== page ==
Numbers released by the Connecticut Department of Labor on Thursday show the state has gained jobs recently, but Governor M. Jodi Rell and gubernatorial candidate and New Haven Mayor John DeStefano Jr. disagree over how accurately these figures reflect the state economy’s condition.
The state’s Department of Labor announced Thursday that the state gained 1,700 jobs over the last month. Although Rell attributed the gains to an increasingly strong state economy, DeStefano said that Rell is underplaying unemployment problems and that Connecticut is still far behind other states in job growth.
According to the statement issued by the department, the state gained 1,700 jobs in non-farm industries in September, bringing the total number of non-farm jobs to 1,674,000. Government and the educational and health services sectors saw the largest increases, gaining 1,100 and 1,000 jobs each, while manufacturing and tourism sustained losses of 800 and 600 jobs, respectively. State Labor Economist John Tirinzonie said in the statement that with the addition of 2400 jobs over the last three months, Connecticut has experienced 12 consecutive quarters of job growth.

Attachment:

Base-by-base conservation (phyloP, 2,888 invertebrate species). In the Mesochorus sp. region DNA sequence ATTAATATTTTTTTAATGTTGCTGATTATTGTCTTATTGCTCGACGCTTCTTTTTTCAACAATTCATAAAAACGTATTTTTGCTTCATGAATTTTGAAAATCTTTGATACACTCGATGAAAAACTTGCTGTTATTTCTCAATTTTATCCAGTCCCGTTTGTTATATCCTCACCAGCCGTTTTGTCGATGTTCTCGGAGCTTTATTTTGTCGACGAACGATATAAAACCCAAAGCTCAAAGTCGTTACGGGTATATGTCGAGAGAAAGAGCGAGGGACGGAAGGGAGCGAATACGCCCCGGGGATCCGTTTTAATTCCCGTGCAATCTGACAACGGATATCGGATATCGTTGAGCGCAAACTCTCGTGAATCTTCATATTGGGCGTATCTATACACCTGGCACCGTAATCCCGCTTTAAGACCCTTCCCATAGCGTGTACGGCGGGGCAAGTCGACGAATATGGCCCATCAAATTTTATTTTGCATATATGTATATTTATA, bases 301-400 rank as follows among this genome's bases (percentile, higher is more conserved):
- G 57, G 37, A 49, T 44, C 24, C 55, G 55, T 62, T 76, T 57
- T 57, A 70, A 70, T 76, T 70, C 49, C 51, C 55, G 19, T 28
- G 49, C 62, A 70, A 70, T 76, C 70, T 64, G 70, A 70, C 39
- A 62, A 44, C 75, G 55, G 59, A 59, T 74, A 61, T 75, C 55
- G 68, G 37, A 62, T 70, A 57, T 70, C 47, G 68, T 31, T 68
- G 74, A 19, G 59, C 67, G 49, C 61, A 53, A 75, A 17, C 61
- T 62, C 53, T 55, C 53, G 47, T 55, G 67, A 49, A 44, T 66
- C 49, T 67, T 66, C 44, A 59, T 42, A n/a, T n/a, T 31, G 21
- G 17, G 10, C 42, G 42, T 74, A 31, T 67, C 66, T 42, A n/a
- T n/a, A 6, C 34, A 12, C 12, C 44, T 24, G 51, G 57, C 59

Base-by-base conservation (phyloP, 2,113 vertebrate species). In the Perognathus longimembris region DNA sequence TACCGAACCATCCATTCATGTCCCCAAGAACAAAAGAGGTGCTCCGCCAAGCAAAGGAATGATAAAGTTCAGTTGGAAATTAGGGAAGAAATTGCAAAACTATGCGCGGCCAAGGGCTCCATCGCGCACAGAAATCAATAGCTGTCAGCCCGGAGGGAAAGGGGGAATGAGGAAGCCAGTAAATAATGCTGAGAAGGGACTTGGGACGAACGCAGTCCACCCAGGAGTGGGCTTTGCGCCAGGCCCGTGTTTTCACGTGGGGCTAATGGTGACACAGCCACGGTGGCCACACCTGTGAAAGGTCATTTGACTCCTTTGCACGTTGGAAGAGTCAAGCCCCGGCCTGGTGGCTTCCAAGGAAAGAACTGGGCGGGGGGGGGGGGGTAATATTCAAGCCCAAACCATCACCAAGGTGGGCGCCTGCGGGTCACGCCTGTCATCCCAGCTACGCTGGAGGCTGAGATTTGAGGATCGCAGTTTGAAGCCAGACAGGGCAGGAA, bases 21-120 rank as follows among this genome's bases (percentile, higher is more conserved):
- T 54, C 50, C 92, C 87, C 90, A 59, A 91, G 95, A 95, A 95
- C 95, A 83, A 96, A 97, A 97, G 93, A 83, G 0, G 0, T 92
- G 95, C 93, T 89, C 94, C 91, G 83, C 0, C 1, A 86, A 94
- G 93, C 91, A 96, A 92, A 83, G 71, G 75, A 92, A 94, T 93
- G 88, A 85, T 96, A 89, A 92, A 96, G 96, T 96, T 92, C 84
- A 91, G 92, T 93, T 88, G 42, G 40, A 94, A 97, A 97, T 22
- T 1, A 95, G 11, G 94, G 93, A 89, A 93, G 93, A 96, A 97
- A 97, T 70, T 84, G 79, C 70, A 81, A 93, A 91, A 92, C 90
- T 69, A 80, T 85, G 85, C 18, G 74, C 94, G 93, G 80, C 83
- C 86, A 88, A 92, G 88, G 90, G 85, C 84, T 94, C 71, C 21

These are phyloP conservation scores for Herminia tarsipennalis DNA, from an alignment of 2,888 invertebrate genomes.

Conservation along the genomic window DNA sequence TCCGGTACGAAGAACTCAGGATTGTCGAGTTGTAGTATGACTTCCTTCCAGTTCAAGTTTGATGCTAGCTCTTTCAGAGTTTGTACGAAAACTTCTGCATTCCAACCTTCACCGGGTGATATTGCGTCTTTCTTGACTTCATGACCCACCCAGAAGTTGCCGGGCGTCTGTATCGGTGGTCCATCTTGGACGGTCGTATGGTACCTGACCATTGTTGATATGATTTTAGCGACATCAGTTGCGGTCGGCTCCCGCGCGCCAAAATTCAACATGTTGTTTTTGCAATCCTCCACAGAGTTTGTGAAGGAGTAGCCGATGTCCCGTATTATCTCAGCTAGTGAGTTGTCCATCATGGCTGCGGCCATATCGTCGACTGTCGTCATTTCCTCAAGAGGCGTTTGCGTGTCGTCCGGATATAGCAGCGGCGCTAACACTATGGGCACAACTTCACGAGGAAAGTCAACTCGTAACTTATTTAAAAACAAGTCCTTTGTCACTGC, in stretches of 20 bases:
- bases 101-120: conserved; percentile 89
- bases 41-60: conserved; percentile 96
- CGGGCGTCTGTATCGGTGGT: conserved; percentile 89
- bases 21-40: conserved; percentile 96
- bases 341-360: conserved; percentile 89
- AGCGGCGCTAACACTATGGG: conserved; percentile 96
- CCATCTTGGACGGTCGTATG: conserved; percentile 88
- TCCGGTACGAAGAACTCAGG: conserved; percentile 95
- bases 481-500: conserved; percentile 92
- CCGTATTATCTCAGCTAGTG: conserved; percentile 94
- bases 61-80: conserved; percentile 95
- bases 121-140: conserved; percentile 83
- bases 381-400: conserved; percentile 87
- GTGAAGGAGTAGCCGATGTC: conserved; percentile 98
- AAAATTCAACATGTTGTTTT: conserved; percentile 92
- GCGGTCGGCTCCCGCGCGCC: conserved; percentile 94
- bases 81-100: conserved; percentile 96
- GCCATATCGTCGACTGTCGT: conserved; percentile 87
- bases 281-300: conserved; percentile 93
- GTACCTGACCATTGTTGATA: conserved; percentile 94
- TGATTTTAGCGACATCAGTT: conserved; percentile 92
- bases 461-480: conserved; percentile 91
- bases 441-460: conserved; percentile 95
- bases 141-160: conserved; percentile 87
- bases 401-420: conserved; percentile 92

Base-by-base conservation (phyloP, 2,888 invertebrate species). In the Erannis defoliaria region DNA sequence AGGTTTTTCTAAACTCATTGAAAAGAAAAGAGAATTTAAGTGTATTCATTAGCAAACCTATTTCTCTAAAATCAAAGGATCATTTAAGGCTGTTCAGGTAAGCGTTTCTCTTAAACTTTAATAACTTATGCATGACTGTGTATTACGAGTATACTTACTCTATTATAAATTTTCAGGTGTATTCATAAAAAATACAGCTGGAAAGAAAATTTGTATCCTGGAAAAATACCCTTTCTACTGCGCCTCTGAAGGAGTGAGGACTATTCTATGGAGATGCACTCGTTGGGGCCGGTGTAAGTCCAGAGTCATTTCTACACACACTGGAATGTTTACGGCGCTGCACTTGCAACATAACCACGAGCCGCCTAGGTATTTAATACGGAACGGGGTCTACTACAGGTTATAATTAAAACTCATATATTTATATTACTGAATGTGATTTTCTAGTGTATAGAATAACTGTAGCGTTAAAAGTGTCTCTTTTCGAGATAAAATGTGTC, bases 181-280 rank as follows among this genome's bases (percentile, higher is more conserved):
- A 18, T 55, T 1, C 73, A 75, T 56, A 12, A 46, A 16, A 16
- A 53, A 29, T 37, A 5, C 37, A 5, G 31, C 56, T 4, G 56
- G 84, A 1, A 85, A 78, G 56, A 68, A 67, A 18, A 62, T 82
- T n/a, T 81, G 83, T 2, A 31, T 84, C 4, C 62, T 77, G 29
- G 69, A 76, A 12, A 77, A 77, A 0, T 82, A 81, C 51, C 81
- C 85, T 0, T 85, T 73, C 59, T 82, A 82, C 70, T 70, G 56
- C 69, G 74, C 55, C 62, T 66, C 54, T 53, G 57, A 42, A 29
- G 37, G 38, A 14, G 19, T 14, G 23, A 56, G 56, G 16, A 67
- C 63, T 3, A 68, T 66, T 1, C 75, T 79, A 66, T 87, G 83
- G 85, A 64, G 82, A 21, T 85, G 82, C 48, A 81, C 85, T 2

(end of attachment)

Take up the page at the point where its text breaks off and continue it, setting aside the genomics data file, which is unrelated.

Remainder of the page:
Rell said in a statement that Connecticut must continue to be as business-friendly as possible.
“The gain of 1,700 jobs over the past month is great news and proof that our economy is gaining strength,” she said. “Behind every one of these jobs is a success story for a Connecticut household and a Connecticut employer.”
But in a statement released by DeStefano’s mayoral campaign staff on Oct. 5, DeStefano accused Rell of misleading voters, referring to the new quarterly report from the Federal Deposit Insurance Corporation which ranks Connecticut 45th in job growth in the United States. As opposed to Rell’s ad campaign, which claims that Connecticut is a leader in creating new jobs, DeStefano said Connecticut is in fact behind Massachusetts, New Hampshire and Vermont. DeStefano added that Connecticut’s 45th position according to the FDIC is one lower than the last quarter, which he said shows that the state is moving in the wrong direction.
“I’m an optimist,” DeStefano said in the statement. “I believe Connecticut can do better. We can be a national leader in job growth and we can help businesses succeed. That’s not happening right now, in part because Gov. Rell doesn’t even acknowledge there’s a problem.”
Ward 7 Alderwoman Bitsie Clark said DeStefano’s criticisms are valid as there are huge numbers of unemployed people who have not been touched by the job increase, but she added that the gradual increase in job numbers has in fact greatly benefited downtown New Haven over the last 15 years.
“I’m very happy with the direction things are going in,” she said.
DeStefano will face Rell in the gubernatorial election on Nov. 7.